It is pleasant to be able to report favourably on the new exhibition about Mary, Queen of Scots which opened today at the National Museum of Scotland. Mary’s treasures are beautiful and her story is sinister. Jewels and swords gleam in the same glamorous lustre. This is one of the best exhibitions to be staged at the NMS in years.
In the exhibition’s antechamber we are saluted by a memorial portrait of Mary which was commissioned by her lady-in-waiting Elizabeth Curle (and apparently hidden up a chimney in Paris during the French Revolution). If Mary is posthumously garbed as a Catholic martyr, she still manages to give an effect of being only in costume. This was the last period in British history when the ruling class had looked like a pack of murderers; a time when the realism of modern portraiture had briefly captured something of the ruthless, alien medieval mind-set. In the portraits of Elizabeth I’s and Mary’s courtiers, the sitters typically look as if they are expecting the artist to suddenly spring a knife on them. Elizabeth would have us believe that she is frail and serenely maternal, but Mary always looks the equal of any backroom intriguer. She is as firm as a prince and she can see no need to flirt with the viewer or ape humility.
In the memorial portrait, she is stomping off to heaven clenching a crucifix, ready to turn her dark intelligent eyes and tight lips on God. She will soon begin plotting to undermine Him for the rest of eternity. She is apparently passing the scene of her execution, which looks like a student production at the Fringe, playing on a bare stage to an audience of less than a dozen. Her departing head is lowered so that the audience cannot see her face. If she turned it on them, their bowels would wither away under their doublets.
The first chamber of this exhibition recounts Mary’s early years. At the French court, she was taught falconry, needlework, various languages, and all of the Renaissance qualities which would serve her so well when she ruled over John Knox’s Scotland. Before we get to Knox, however, the exhibition pauses to acknowledge the spirit of Renaissance which had made this an age of daring and ambition for subjects as well as sovereigns. There are maps of the known world and new instruments for those who were determined to explore it. We are shown a 1575 astronomical compendium by Humphrey Cole, which includes a compass, calendar and sundial. Less successful is the Flemish tapestry devoted to newly discovered flora and fauna: the European bison is depicted beneath a dragon’s blood tree, despite the fact that the two species are found on opposite ends of the continent.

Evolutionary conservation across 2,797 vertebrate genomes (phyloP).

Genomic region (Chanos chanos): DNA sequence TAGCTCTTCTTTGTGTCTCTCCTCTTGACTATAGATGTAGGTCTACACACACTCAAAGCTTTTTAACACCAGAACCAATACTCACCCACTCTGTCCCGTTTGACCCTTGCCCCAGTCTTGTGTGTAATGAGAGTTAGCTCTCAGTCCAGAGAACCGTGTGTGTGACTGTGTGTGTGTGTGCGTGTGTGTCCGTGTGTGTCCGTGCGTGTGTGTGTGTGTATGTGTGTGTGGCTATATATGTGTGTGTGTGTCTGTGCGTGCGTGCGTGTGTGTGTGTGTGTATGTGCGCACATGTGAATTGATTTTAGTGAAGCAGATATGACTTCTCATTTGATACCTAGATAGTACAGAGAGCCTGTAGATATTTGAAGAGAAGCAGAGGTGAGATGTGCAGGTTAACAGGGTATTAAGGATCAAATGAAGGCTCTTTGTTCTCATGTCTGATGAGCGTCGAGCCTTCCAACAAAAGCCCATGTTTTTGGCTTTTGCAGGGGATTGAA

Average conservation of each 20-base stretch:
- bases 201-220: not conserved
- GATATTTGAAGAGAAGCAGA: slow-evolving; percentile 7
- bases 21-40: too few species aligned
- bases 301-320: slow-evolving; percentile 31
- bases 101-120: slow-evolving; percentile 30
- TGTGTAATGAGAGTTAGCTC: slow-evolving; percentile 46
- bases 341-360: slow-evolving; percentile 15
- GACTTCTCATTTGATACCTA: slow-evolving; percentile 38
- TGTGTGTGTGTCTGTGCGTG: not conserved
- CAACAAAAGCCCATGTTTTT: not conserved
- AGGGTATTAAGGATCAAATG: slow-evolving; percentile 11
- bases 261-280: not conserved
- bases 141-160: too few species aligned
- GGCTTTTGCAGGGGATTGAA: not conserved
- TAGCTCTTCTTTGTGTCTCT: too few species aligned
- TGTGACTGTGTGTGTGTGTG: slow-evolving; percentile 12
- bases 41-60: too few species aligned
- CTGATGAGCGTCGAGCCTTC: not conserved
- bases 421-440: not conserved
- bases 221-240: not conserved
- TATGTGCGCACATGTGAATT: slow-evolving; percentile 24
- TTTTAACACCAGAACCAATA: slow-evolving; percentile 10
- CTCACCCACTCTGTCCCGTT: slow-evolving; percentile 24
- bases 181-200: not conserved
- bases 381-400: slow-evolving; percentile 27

If you do not know anything about this complex and controversial queen then there are a lot of display boards to read, but this exhibition is otherwise obliged to reconstruct her life from objects. Since many of the exhibits are furniture and jewellery, our consequent impression of the queen is skewed towards secularism. I want to grumble about her jewels, but I am wary of seeming priggish. Edinburgh was effectively a cesspit and selling a pair of her bejewelled cameos could have paid for the entire city to be mucked out. But in this exhibition, she is an ambassador from Stuart civilisation; her personal effects exemplify the scope of her society’s power and ingenuity and creativity.
Behind the public power struggles Mary was, amateurishly and unobtrusively, an artist. She could play a sort of wooden piano called the virginals, and we are shown an example of this instrument, an awesome, dainty contraption with wooden keys. We can survey the Marian Hanging, which Mary and her gentlewomen embroidered during their long years in captivity. It is unexpectedly comic and secular in tone, at one point representing her husband Lord Darnley as a tortoise climbing up a palm tree.
There are articles of faith as well: an original copy of Knox’s supreme masterpiece The First Blast of the Trumpet Against the Monstruous Regiment of Women (1558); and an appearance by the sumptuously embroidered and profoundly ugly Fetternear Banner, which depicts the flagellated Christ covered in what look like red tadpoles. The exhibition is right to argue that Mary “made no attempt to overturn the Reformation,” but it is conceivably intoxicated by her worldly glamour when contending that she would not divorce Darnley because this “would make [her son] James illegitimate and forfeit his right of succession to the thrones…” Her faith may have also had something to do with it.